Shadman and colleagues used the Vitamins and Lifestyle (VITAL) study to evaluate data from 66,212 adults aged 50 to 76 years. Between 2000 and 2002, the cohort completed baseline questionnaires on cancer risk factors, medical conditions, medication use and diet.
When stratifying for sex, the increased risk for hematologic malignancies was only seen in women with a history of any airborne allergy (HR=1.47; 95% CI, 1.14-1.91) and those allergic to plants, grass and trees (HR=1.73; 95% CI, 1.32-2.25).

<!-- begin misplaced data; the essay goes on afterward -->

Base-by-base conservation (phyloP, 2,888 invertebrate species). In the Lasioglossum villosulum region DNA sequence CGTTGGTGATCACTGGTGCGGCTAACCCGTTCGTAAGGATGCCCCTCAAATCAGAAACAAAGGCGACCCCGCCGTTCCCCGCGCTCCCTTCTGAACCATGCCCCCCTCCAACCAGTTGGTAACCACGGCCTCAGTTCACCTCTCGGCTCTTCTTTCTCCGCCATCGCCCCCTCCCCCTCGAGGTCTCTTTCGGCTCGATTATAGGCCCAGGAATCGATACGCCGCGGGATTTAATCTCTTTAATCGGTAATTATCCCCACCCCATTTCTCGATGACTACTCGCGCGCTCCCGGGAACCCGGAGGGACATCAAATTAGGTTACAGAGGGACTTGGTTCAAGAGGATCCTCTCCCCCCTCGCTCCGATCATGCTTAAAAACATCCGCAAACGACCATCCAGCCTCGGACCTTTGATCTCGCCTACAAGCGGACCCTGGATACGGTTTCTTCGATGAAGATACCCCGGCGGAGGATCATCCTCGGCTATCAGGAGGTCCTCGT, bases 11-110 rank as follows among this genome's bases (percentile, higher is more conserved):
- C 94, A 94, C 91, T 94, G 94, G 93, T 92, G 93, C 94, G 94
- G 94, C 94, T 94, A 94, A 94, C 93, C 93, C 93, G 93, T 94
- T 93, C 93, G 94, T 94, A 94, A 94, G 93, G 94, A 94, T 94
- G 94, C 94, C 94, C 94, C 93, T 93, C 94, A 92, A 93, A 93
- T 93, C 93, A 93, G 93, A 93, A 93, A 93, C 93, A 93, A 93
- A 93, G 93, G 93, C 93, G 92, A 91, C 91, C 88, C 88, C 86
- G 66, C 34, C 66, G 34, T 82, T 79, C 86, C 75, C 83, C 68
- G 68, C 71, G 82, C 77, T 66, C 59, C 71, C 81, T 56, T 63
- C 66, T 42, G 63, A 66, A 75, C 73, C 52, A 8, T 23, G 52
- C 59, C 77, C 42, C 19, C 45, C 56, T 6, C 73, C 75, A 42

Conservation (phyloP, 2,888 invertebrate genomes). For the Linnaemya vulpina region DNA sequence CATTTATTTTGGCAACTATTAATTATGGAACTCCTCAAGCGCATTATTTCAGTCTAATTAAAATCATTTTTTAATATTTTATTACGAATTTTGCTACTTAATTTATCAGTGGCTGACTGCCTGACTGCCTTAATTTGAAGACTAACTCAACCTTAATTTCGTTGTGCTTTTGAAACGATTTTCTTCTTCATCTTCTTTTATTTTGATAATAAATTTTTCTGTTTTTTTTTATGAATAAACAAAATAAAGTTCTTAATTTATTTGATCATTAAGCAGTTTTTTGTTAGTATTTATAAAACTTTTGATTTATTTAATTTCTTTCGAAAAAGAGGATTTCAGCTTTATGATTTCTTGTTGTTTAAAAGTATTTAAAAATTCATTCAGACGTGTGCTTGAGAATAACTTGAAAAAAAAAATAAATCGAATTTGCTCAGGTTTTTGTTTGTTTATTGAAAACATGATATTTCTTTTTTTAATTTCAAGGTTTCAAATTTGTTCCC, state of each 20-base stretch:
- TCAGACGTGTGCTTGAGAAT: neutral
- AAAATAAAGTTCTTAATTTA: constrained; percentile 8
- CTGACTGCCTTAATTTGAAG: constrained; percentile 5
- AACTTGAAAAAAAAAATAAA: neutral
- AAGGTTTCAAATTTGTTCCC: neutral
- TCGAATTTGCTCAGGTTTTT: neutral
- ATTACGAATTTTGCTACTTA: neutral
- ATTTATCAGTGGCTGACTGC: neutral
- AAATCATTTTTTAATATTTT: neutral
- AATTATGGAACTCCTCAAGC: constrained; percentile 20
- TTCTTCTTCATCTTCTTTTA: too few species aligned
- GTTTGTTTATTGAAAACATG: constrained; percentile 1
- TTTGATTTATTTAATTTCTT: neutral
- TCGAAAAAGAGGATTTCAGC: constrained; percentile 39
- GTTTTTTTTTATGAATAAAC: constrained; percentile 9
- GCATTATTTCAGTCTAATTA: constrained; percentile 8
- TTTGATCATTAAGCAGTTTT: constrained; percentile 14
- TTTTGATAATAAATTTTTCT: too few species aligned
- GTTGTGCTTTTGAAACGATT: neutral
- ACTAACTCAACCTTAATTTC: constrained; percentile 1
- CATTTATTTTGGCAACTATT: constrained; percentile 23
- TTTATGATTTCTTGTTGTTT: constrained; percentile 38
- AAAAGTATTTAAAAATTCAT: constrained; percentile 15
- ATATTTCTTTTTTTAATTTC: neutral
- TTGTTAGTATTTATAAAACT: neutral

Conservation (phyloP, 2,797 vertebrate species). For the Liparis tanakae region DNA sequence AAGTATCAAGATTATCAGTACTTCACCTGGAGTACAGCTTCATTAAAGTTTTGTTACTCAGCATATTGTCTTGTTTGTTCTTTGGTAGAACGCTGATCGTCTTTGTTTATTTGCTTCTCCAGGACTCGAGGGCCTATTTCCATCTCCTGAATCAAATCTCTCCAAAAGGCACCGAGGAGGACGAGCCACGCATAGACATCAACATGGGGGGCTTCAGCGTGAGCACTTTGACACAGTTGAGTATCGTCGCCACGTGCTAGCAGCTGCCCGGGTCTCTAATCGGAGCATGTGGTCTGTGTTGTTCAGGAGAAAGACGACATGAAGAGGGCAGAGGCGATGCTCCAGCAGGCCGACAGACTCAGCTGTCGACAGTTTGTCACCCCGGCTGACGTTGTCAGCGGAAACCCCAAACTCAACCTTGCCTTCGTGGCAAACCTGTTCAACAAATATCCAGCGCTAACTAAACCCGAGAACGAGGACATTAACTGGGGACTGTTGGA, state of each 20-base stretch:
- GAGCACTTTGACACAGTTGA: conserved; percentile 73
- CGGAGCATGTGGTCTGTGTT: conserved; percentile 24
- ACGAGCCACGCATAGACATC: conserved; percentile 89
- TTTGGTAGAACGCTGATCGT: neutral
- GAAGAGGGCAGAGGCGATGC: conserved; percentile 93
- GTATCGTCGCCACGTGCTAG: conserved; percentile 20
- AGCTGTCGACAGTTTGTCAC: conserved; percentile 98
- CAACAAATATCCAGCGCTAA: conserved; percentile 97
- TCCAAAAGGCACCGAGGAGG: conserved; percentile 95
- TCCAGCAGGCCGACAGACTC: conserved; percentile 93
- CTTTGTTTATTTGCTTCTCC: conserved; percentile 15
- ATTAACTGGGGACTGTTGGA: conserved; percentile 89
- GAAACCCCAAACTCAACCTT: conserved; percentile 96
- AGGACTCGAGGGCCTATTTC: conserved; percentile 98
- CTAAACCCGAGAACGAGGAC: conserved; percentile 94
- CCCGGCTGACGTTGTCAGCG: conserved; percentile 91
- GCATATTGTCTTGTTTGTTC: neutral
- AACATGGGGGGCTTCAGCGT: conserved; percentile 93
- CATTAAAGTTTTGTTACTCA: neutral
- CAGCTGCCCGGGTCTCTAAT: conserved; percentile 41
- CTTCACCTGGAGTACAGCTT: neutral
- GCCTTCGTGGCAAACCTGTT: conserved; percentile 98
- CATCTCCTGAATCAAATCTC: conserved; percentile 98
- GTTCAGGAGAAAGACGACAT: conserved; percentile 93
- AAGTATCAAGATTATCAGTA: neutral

Researchers noted they did not control results for type of allergy medication study participants may have used.
“It’s tough to eliminate allergy treatment as a confounder, because just about everyone with allergies is on some medication,” Shadman said. “But none of the allergy medications are known to cause cancer.”
To read more, please click on the link above.